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Why does time not exist?

 
 
Reply Thu 17 Dec, 2015 04:00 pm
Quote: "Quantum “Theory” Proves That Time Does Not Exist, at the fundamental level and shows that our concept of time, as thought of as a linear passage of events is totally wide of the mark, and in fact there is no mark."

How can the events around us happen in succession, with no time? Why wouldn't the absence of it be chaos? We uneducated lummoxes want to know.
 
Ragman
 
  1  
Reply Thu 17 Dec, 2015 04:02 pm
@edgarblythe,
I'd explain it but I have no time. I'm visiting relatives that are not local.
Ask Martini.
0 Replies
 
layman
 
  0  
Reply Thu 17 Dec, 2015 04:10 pm
@edgarblythe,
Quote:
Quote: "Quantum “Theory” Proves That Time Does Not Exist


Quantum theory don't "prove" **** about time, eh, Ed? It may assume some things, sure, but....

Even then it's not clear how it could even assume that time doesn't exist. Oh, sure maybe they want to smash it together, mathematically, with space, and call it "spacetime," but what does that "prove" about time itself? That's just a matter of convention.
0 Replies
 
Brandon9000
 
  0  
Reply Thu 17 Dec, 2015 04:21 pm
It is impossible to say without knowing what they base this conclusion on or who is saying it. A citation would be helpful.
0 Replies
 
fresco
 
  1  
Reply Fri 18 Dec, 2015 02:21 am
@edgarblythe,
The 'solution' lies in understanding that there are different levels of analysis (contexts) going on which fundamentally alter what the word 'time' refers to. Details of such levels would include a consideration of whether the term 'event' presupposed a concept of 'linear time' as axiomatic or not, or whether Einstein's deconstruction of 'simultaneity' had any bearing on time as an independent physical parameter.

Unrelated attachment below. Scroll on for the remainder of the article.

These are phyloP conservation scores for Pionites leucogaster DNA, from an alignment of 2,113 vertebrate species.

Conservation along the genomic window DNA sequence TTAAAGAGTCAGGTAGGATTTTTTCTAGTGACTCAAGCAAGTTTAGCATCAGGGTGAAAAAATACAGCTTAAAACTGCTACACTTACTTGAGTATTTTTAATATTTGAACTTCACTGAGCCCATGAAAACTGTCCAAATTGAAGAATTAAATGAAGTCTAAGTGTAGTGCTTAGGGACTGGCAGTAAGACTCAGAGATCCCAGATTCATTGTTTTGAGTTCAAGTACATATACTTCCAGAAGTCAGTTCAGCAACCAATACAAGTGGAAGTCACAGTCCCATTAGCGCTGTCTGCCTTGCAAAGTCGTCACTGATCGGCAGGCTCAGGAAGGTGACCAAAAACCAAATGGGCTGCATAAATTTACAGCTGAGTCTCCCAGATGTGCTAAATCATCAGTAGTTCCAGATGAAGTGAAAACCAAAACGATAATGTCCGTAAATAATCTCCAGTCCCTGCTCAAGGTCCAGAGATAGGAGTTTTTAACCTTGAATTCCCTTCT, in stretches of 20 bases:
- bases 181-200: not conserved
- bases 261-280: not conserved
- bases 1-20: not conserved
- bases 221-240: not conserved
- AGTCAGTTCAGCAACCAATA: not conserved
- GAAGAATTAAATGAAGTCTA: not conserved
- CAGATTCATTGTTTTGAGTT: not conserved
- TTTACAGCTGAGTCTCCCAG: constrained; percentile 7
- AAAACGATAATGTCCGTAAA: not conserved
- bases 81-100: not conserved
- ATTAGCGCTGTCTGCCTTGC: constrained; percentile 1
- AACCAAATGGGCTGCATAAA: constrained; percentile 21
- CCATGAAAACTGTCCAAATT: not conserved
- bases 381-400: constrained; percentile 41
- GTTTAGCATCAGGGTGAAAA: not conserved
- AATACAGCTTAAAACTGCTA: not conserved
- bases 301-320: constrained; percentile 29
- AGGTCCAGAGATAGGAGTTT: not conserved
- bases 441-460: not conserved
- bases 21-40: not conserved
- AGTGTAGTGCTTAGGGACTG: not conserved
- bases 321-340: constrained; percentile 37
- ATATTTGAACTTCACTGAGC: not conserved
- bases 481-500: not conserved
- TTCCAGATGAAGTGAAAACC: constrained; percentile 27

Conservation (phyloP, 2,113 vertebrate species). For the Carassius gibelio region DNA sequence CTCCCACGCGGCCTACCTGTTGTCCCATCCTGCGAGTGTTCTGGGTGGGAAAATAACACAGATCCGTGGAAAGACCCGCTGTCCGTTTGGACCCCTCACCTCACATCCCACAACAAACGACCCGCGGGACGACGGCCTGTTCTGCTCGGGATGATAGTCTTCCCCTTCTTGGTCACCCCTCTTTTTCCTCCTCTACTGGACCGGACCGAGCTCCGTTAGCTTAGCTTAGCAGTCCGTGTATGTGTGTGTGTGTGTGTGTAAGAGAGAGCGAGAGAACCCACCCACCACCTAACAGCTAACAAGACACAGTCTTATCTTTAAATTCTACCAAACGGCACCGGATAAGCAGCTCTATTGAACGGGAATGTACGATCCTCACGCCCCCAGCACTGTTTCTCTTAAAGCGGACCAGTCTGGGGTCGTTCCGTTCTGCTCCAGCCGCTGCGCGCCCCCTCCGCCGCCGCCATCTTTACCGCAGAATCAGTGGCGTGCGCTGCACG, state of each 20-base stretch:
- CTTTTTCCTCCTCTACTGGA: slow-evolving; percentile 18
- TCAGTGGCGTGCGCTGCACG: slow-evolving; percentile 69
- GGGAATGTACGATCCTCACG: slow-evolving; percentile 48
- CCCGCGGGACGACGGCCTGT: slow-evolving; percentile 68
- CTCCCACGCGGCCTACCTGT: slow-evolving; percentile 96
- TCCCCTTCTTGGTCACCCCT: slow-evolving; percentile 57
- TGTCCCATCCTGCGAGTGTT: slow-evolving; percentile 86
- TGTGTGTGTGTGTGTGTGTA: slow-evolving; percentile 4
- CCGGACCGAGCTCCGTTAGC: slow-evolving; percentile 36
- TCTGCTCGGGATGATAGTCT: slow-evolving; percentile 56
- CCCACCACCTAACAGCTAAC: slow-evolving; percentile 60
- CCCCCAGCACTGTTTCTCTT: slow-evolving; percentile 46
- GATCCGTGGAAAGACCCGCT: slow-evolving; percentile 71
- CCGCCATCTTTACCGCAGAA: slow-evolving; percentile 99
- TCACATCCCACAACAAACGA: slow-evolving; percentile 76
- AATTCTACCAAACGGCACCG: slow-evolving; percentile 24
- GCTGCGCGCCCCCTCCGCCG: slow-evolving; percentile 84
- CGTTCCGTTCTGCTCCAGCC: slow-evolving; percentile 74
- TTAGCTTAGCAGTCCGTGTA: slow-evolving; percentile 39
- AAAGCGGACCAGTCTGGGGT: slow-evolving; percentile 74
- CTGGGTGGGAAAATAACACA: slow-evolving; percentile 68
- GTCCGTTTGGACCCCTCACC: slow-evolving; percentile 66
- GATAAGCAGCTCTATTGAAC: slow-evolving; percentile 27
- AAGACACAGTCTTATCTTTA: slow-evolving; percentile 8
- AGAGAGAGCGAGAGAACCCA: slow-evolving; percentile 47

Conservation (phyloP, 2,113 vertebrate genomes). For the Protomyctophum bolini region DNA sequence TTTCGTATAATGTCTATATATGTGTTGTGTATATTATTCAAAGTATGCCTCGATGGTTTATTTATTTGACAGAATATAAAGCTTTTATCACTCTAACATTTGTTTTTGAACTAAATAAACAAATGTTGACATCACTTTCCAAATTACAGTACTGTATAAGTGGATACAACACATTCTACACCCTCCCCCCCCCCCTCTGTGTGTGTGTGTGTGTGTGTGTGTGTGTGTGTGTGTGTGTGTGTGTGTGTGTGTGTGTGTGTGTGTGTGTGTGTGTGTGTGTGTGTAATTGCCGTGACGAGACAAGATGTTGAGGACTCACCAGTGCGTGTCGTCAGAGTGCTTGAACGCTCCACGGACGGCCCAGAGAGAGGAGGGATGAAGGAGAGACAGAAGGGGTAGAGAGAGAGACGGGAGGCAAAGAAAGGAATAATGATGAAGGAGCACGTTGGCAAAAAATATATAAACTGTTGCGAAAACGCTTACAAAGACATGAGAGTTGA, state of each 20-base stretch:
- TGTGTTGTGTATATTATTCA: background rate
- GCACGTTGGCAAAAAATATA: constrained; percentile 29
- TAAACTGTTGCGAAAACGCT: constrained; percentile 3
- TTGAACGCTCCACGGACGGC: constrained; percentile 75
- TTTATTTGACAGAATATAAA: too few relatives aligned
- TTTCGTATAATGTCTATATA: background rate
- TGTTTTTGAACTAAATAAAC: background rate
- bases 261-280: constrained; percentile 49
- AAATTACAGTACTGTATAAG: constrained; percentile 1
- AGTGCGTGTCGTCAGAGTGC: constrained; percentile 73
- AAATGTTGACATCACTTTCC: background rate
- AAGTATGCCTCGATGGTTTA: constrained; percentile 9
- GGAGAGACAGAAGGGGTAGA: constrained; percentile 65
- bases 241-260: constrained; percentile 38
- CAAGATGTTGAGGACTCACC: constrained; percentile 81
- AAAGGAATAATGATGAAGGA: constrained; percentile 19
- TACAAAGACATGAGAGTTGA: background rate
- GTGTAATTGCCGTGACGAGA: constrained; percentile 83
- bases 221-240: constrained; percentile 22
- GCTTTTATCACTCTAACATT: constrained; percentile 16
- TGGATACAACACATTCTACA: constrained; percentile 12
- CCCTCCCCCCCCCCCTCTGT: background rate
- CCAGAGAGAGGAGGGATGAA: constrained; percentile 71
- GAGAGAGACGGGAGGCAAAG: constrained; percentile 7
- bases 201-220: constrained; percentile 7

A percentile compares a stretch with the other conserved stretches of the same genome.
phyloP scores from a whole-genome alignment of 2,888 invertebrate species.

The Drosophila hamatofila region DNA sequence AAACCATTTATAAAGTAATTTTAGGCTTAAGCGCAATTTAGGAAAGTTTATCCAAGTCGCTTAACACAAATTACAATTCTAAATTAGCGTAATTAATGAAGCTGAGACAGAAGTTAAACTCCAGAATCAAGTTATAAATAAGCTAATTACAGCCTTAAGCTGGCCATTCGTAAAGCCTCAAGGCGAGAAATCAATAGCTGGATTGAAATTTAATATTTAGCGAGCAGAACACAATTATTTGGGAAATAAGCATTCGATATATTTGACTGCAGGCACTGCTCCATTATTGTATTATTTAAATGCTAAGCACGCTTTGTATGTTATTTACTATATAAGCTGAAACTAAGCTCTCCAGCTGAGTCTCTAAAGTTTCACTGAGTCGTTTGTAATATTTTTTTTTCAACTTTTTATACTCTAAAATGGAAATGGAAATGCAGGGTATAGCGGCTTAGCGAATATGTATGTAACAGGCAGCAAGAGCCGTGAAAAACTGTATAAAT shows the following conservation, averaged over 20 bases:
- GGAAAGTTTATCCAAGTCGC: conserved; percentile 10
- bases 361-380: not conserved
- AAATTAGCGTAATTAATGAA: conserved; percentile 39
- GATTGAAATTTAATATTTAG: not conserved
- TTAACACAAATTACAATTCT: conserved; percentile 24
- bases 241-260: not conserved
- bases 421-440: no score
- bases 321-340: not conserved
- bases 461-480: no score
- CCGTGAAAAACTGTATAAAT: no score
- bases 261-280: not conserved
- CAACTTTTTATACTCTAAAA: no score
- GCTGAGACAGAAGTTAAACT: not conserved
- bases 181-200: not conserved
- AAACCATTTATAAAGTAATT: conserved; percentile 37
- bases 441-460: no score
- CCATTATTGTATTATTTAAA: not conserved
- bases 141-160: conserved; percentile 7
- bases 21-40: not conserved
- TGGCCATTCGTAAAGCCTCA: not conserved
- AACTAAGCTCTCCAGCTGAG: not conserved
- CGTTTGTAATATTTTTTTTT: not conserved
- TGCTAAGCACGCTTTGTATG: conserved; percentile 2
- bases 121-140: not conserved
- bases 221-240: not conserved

'
The problem is a common one in the philosophy of language. The simple analogy of different meanings of the verb 'to have' may illustrate the case. The two sentences ..Bill has a dog.....Bill has a pain ....clearly indicate contextual issues involved with the meaning of 'has'. The word 'time is significantly diverse even in everyday usage...we can buy time....we can waste time... we can spend time....we can imagine a time, etc.

(My own admittedly simplistic overall solution is to consider the meaning of the word 'existence' as also being relative to its context of usage.)
Setanta
 
  1  
Reply Fri 18 Dec, 2015 02:45 am
You might find this article at About-dot-com interesting. Here is the quick answer upon which the author then expands:

Quote:
Time is certainly a very complex topic in physics, but there is no real doubt among physicists that time does really, truly exist ... they're just divided a bit on what causes this existence.


The article was last updated two days ago.
AllBunk
 
  -3  
Reply Fri 18 Dec, 2015 02:50 am
@Setanta,
Quote:
Time is certainly a very complex topic in physics, but there is no real doubt among physicists that time does really, truly exist ... they're just divided a bit on what causes this existence.


Lol

They have no clue what time is. Once they start making things complex, you just know they don't know.
Of course time is non-existent.
But eh?! If a bunch of psychotic scientists agree that it must exist it must exist, right?

Isn't it funny, they have no clue what time is, yet they use it all the time in their calculations! Same with light! They don't understand it, yet, they use it in their calculations! If that isn't psychotic then what is?

So funny!
0 Replies
 
Setanta
 
  2  
Reply Fri 18 Dec, 2015 02:58 am
Oh yeah, you're just a laugh riot. What an appropriate screen name.
AllBunk
 
  -3  
Reply Fri 18 Dec, 2015 03:17 am
@Setanta,
{quote]Oh yeah, you're just a laugh riot. What an appropriate screen name.
Quote:


Gee, is that all you can do, a personal attack at me by my nickname?

Isn't that very cheap?
0 Replies
 
Setanta
 
  3  
Reply Fri 18 Dec, 2015 03:24 am
You can whine about a personal attack if you like, but if you post bullsh*t, the odds are good that you'll get called on it. Are you a physicist? Do you claim to have specialized knowledge of the subject? I've seen you running all over the site, sneering at other people's responses to topics and the posts of other members. So yeah, i consider all bunk to be a good screen name for you.
Brandon9000
 
  1  
Reply Fri 18 Dec, 2015 05:03 am
@fresco,
fresco wrote:
The 'solution' lies in understanding that there are different levels of analysis (contexts) going on which fundamentally alter what the word 'time' refers to. Details of such levels would include a consideration of whether the term 'event' presupposed a concept of 'linear time' as axiomatic or not, or whether Einstein's deconstruction of 'simultaneity' had any bearing on time as an independent physical parameter.
'